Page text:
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NameMs. Doory Dan
Organization or InstitutionUniversity of Florida
TopicInorganic Chemistry

Molecular models for single cobalt ions supported on cerium dioxide nanoparticles: Heterometallic Ce/Co-oxo clusters



Doory Dan, Khalil A. Abboud, Lukasz Wojtas, George Christou

Author Institution(s)

University of Florida, University of South Florida


Cerium dioxide (CeO2, ceria) nanoparticles (CNPs) have gained substantial interest in a wide range of fields including industrial catalysis and, more recently, biomedical applications. In addition, ceria-containing materials have often been used as redox support materials, solid oxide fuel cells, UV filters, and three-way catalysts (TWCs) for the control of auto-exhaust pollutants. This outstanding versatility is partially due to the significant natural abundance of cerium and its facile Ce3+/Ce4+redox capability.

Despite the widespread use of nanoceria, the current synthetic procedures suffer from poor size control (i.e., polydispersity) and require extreme reaction conditions. In addition, the detailed structural analysis of nanoparticles to atomic resolution remains a massive challenge. Therefore, we have developed molecular ‘bottom-up’ routes to molecular cerium-oxo-carboxylate clusters that are ultra-small (1–3 nm) CNPs. These bring all the advantages of molecular chemistry to the area, including monodispersity (single-size), solubility, and crystallinity, the latter enabling structural characterization to atomic resolution by single-crystal X-ray crystallography. Given their strong resemblance to the bulk material, we classify these clusters as “molecular nanoparticles” (MNPs).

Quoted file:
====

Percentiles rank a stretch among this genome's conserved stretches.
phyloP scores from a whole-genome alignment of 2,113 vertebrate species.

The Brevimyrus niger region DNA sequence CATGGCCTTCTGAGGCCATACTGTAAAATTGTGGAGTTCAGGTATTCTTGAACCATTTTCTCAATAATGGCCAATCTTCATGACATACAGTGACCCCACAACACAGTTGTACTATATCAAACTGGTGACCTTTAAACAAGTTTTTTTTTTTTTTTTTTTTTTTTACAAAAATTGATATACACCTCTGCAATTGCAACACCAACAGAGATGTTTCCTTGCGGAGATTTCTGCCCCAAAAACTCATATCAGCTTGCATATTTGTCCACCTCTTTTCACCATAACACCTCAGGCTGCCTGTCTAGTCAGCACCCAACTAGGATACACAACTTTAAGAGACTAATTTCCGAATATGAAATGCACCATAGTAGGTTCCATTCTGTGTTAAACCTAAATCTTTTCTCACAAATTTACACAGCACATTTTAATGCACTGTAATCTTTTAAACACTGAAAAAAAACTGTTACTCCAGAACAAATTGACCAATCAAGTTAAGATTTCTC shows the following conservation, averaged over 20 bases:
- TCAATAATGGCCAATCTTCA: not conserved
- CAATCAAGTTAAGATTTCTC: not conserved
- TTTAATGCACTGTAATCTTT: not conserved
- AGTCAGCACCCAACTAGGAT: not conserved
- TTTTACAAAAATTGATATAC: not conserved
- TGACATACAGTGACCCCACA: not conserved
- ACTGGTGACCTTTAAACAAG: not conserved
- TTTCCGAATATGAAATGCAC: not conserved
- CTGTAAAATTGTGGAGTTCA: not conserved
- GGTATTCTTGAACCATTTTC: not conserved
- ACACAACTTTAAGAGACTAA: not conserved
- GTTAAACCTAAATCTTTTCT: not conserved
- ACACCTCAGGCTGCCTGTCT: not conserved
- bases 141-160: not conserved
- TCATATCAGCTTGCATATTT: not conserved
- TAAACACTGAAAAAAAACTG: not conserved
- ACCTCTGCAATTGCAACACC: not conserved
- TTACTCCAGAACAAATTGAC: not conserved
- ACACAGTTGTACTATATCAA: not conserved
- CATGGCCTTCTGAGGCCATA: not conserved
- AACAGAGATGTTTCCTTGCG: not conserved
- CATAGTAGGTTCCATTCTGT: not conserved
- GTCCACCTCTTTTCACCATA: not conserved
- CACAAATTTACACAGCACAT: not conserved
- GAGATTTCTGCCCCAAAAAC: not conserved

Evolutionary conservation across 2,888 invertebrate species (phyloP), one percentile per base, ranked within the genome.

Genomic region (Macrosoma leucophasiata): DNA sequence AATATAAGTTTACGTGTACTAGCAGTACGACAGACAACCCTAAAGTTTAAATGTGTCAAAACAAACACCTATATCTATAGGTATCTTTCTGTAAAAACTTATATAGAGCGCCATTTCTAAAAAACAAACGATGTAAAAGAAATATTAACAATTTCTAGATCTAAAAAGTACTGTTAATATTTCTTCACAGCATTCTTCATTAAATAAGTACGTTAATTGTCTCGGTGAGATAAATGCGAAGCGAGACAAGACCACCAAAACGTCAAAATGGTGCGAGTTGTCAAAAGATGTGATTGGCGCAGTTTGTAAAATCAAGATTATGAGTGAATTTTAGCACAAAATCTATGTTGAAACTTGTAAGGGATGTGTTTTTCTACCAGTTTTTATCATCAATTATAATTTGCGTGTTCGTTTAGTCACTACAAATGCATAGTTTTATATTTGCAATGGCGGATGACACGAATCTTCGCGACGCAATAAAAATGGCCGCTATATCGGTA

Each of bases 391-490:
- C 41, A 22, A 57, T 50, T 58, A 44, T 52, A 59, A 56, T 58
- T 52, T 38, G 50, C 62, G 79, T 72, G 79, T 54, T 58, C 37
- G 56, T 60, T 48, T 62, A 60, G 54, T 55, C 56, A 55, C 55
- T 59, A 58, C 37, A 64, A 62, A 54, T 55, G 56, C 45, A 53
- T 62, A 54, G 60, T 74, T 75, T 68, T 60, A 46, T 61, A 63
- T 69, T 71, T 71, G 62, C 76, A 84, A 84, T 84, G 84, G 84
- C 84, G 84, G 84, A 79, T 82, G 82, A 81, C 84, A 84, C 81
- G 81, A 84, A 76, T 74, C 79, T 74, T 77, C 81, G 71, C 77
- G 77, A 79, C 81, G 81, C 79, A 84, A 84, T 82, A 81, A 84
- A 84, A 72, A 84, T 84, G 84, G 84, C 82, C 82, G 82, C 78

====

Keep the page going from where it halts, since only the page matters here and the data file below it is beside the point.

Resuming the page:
More recently, we have extended this approach towards using CeO2 MNPs as supports for 3d transition metals such as MnIII on their surface. Co ions supported on traditional CNPs exhibit enhanced catalytic activity such as dehydrogenation of ethane and low temperature methanation at low partial pressure of CO2. However, there are no reports to date of molecular Ce/Co-oxo clusters that can be described as models of ceria-supported CoIII ions. We have therefore taken on the synthetic challenge of attaining such compounds, and this presentation will describe the structures of a family of novel Ce/Co-oxo clusters that represent molecular models of CoIII ions on CNP surfaces.